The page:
• Choose the CPI indexing option in any income stream offered.
  • Hedge some of your currency exposure of international investments.
  • Pay down debt or fix your interest for 3-5 or more years.

Even in the absence of high inflation, a prolonged period of poor investment returns can put at risk your plans. For instance if your wealth accumulation or retirement modelling was based on you earning a modest 7% annual return each year, then after 10 years you will have probably fallen short of this target return by 2% annually – regardless of whether you were conservative or high-growth investor. After 10 years, this “investment recession” adds up to having a third less investment growth.

Poor returns don’t just come from equity markets but could come from persistently low interest rates, which may be next in our future. The real (after inflation) income return from high credit quality government bonds in Australia is now negative. We’re lucky so far that banks are desperate enough for local depositors’ money to pay an above-inflation return. However those rates could fall and we could easily join the ranks of the rest of the world where real deposit rates are also financially repressive (i.e. negative).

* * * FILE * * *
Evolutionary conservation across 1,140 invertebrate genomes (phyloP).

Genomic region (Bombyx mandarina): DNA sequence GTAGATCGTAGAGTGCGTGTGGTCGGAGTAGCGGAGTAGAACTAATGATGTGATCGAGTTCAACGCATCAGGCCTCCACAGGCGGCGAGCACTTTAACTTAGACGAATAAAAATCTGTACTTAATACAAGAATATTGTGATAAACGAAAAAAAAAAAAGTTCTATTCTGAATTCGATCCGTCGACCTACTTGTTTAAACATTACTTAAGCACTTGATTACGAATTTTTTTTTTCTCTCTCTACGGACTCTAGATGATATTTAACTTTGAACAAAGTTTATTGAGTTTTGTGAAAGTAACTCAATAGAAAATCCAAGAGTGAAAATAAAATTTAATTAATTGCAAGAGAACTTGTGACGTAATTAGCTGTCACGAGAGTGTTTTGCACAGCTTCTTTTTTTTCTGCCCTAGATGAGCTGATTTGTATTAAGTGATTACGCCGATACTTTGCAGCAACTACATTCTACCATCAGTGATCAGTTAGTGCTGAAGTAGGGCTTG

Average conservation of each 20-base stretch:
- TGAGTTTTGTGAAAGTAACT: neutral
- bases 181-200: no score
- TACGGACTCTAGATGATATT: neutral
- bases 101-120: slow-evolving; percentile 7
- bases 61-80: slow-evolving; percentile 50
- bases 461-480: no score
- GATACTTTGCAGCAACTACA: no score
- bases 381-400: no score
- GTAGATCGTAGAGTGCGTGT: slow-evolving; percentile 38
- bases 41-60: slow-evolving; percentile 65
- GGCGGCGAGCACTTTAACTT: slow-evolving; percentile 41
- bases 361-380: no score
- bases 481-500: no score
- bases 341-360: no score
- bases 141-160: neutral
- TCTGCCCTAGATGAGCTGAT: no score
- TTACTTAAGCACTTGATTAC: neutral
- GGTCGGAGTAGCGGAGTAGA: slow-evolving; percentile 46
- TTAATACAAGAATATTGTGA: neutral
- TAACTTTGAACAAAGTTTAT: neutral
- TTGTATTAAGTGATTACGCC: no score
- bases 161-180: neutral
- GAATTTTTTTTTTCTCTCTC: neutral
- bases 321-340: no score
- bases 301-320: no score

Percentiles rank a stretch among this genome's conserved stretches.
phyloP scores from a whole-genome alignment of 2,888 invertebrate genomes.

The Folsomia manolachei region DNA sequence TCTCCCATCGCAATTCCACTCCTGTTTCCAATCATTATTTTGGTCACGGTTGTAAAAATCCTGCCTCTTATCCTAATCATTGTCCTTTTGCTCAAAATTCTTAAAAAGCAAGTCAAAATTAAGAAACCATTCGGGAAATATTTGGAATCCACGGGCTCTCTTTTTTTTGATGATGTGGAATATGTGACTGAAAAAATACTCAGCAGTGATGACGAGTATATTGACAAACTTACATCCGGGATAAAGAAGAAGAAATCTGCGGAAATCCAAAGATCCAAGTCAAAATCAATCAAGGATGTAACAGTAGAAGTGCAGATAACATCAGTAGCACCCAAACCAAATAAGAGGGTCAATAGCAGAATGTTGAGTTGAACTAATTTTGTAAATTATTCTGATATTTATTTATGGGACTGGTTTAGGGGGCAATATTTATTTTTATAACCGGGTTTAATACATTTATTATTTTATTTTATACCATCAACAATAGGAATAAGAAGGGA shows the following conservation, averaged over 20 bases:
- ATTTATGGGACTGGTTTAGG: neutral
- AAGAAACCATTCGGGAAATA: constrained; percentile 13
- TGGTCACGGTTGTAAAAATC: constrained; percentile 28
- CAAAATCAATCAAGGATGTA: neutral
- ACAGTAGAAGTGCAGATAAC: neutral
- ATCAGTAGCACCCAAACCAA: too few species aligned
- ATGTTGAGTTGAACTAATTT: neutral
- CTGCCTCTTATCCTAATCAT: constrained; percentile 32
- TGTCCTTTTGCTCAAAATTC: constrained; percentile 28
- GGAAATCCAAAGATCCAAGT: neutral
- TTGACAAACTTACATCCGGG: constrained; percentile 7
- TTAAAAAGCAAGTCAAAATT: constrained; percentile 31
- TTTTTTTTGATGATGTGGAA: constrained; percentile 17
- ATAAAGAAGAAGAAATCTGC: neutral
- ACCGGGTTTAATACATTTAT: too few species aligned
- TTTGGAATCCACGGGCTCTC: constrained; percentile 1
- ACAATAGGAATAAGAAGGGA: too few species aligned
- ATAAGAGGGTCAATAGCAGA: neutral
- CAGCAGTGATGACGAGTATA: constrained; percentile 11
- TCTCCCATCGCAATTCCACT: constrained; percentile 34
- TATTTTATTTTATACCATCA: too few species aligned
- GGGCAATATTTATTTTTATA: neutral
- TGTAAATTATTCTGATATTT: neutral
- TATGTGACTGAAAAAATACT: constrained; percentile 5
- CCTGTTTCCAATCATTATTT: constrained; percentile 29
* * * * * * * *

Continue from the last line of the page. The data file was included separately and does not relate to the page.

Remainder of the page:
I don’t suggest your primary defence against low interest rate returns is to chase higher yielding, higher-risk bond-like investments. While the relative premium for doing so is probably higher now than it ever was, that’s the market saying it might not be a worthwhile adventure. Instead consider using an exposure to low yielding but highly conservative bonds and long duration term deposits, to justify investing in more price-volatile equities – and in the current environment higher dividend paying stocks. While it is very likely we will have a number of stockmarket price collapses from here, we will likely also have recoveries, and if you want to earn a higher after-tax franked income you just have to live with volatility and be a reluctant equity investor. Generally speaking your risks of investing in equities is less when prices are lower and the premium you get for investing in them is higher.

So, to recap, in case of prolonged poor equity returns and low interest rates:

  • Be a reluctant equity investor and enjoy your (franked) dividend income.
  • Avoid chasing higher interest returns in case you trade extra income for lost or frozen capital.
  • Lock into higher interest rates through fixed-interest bonds and long duration TDs.
  • Adopt prudent withdrawal/spending limits and stop worrying, if you are.
  • Consider supplementing your savings with earned income a little longer.
  • Screen out investing in companies with large pension funding liabilities.

Risk 3. Sovereign and legislative risks
In Act III of the continuing GFC drama, we see Western governments around the world floundering to fulfil promises of support to lower and middle income classes and to fund bank welfare. In Act IV we will likely see some sort of dramatic resolution involving retirement of sovereign debt using central bank invented money and possibly confiscated private wealth. If not, then this play will become an awfully long Wagnerian-Kabuki tragedy.